66 years ago: Beeson’s bail-out and two Fw 190s for the 362nd FG

On March 16, the 362nd Fighter Group group flew 44 four-plane missions on what may have been its busiest day of the war. One 379th Fighter Squadron flight destroyed 24 enemy vehicles and a pair of flak guns in the Bad Kreuznach area. “Lt. (Jack) Taylor and his wingman went down to strafe some vehicles coming out of a small town just south of Bingen,” reported Lt. Thomas Peyton. “I saw no flak, but Lt. Taylor called in that he had been hit in the engine. He immediately headed northwest, trailing smoke and oil. After about three minutes he called that his oil pressure was zero and that he was going to belly in. He headed for an open field, but failed to clear the edge of a forest and crashed into the trees. The plane burned immediately upon hitting.” Taylor was killed in the crash of “Putt III,” P-47D-30 44-20619.

The 378th knocked out two tanks and four trucks in the Ober Bieber and destroyed 11 more trucks and horse-drawn vehicles trying to escape north during the same flight, but Lt. James Ward was hit again and had to crash-land near Koblenz. The 11:35 flight of the 379th bombed a marshalling yard, damaged about 20 empty oil cars and destroyed 29 trucks.  The 377th’s 1230 flight bombed and destroyed a tank, then took out 32 trucks with bombing and strafing. The 379th’s 1335 flight claimed 45 assorted motor vehicles, and the same squadron’s 1415 flight destroyed 36 trucks and two tanks. During the 1510 flight of the 377th, the squadron was striking targets in the Coblenz area in support of U.S. troops. “We were at approximately 4500 feet when Maj. (Thomas) Beeson started down on a strafing run,” said Lt. Glenn A. Jacobs. “He was hit by ainti-aircraft fire, causing his right wing root to catch fire.” Beeson bailed out of “Cherokee Maid,” P-47D-27 42-27335, about 14 miles east of the Remagen bridgehead; the Thunderbolt “did a half-roll and went right in,” Jacobs said. Beeson’s chute blossomed, but he was not seen to be moving after he landed on the ground. On March 31, the group received a telephone report that Maj. Beeson was at the 194th General Hospital suffering from burns to his legs. After Beeson had jumped from his flaming Thunderbolt, a German civilian wielding a large axe cornered him and turned him over to military police. His P-47 had crashed into the house of the burgomeister of the town of Herschbach, killing four people, and the locals sounded as if they would have preferred to kill the flyer. When darkness fell, he was taken to a nearby military hospital and treated by captive U.S. medics. Within a few days, American artillery shells began landing near the hospital and the Germans decided to leave the prisoners –among them Poles and Frenchmen who had been captives for more than five years – to their own devices. Beeson had been a POW for just two weeks before being American troops burst into the cellar where the POWs had been moved.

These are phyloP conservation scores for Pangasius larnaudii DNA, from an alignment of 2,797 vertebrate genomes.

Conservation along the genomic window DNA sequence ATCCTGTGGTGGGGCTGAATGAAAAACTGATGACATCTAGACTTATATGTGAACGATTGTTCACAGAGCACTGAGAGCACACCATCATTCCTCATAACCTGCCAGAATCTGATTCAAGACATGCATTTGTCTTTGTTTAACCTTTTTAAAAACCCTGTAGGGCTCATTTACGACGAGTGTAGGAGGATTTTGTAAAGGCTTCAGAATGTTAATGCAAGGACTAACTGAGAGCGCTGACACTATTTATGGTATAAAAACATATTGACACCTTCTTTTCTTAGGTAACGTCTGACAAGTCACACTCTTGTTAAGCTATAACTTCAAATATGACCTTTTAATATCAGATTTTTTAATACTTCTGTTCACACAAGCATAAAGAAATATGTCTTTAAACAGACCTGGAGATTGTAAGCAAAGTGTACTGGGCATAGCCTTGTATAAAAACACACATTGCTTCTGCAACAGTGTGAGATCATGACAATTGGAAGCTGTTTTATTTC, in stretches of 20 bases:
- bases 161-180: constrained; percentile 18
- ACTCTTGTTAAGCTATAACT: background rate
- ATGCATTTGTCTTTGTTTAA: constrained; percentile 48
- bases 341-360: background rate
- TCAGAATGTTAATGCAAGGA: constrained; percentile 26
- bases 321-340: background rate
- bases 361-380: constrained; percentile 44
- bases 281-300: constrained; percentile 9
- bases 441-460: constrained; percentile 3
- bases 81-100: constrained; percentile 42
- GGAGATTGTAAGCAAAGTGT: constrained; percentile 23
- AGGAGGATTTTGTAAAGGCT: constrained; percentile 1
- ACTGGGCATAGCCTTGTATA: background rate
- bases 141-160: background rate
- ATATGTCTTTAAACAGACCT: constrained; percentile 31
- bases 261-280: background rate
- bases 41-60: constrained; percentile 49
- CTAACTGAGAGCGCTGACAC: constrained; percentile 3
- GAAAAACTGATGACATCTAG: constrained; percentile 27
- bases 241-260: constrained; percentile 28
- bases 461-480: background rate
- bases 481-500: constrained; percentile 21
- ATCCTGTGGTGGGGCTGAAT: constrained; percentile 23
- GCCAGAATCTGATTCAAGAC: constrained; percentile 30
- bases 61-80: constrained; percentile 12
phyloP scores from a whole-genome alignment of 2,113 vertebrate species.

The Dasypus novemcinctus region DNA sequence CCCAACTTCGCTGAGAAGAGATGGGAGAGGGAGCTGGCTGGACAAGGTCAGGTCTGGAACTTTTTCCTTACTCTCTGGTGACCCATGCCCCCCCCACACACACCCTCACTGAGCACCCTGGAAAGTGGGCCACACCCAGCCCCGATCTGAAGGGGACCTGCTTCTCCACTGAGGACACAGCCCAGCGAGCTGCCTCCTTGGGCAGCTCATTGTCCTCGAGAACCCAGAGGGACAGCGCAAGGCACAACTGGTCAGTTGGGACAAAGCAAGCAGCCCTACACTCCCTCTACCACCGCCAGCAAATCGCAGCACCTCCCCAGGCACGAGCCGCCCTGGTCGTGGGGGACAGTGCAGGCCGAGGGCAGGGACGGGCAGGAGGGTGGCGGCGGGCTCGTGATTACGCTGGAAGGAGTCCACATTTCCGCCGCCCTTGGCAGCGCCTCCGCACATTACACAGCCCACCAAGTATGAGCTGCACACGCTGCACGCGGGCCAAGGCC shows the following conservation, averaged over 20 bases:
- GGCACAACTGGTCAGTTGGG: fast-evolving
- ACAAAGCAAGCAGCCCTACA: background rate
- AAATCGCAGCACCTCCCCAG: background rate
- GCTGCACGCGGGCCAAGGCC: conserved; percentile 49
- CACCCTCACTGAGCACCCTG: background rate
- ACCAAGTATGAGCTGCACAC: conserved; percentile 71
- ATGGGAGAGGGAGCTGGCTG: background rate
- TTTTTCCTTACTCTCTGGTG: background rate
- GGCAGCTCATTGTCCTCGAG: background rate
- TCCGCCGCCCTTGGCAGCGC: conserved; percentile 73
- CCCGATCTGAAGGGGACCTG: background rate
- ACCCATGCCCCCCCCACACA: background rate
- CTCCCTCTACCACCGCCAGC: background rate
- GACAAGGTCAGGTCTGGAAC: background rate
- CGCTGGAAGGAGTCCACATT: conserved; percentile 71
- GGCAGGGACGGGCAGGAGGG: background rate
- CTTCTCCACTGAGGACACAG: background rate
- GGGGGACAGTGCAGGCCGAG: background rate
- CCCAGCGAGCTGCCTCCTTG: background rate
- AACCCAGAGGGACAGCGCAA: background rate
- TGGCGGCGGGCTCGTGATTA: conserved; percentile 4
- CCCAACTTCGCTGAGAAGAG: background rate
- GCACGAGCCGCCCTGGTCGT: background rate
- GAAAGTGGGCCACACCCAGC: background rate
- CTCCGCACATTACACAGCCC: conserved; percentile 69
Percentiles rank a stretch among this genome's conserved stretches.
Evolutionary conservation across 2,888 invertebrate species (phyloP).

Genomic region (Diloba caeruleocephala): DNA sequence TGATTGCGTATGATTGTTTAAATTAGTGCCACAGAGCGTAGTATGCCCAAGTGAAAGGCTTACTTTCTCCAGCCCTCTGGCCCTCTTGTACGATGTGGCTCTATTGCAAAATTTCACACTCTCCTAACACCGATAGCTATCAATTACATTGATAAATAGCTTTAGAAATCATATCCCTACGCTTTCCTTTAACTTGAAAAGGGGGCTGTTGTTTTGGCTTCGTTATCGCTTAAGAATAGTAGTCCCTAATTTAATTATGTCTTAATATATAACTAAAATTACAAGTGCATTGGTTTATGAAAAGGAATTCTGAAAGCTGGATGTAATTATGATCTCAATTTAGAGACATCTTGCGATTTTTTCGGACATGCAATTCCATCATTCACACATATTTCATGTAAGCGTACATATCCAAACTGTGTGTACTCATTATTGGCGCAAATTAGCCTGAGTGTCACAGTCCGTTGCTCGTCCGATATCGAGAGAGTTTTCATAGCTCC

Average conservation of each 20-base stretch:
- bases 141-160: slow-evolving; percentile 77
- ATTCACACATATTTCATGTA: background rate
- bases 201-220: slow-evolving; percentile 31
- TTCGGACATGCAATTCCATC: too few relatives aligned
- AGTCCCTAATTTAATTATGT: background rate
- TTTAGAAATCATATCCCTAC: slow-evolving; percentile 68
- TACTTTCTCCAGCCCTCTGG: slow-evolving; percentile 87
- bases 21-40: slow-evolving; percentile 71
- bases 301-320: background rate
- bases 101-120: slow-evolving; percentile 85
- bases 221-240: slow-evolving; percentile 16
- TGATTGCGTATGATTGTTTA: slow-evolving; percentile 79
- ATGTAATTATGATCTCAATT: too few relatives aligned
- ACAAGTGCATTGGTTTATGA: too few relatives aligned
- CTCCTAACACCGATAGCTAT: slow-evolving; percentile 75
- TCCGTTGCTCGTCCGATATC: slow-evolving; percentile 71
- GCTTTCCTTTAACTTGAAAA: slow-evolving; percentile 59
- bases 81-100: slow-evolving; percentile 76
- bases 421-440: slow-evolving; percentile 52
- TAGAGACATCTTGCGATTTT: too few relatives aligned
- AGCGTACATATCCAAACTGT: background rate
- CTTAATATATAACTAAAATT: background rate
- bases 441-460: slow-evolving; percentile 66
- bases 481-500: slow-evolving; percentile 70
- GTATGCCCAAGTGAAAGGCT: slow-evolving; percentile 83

The 377th’s 1550 mission knocked down two Fw 190s, which fell to the guns of Lt. Cole E. Gardner and Lt. Arthur Davis, but lost Lt. Stan Krzywicki, who bailed out over enemy territory. Krzywicki was aided by some Russian laborers and was able to greet the advancing American forces on March 20. The 378th flew 15 four-ship missions, wiping out a total of 57 trucks, 29 rail cars, 22 horse-drawn vehicles, three half-tracks and four trailers.



  1. I happen to have a photograph of Lt. Jack Taylor standing beside his P-47 with the name PUTT on the side. Not sure of the exact date. He and my father were friends, that is how I obtained the photo.

    • Boy, would I love to see that photo, Stan!

      • Chris, send me an e-mail with your address like you did when I sent you my fathers pilot log/diary and I will see if I can find someone to enlarge the photo

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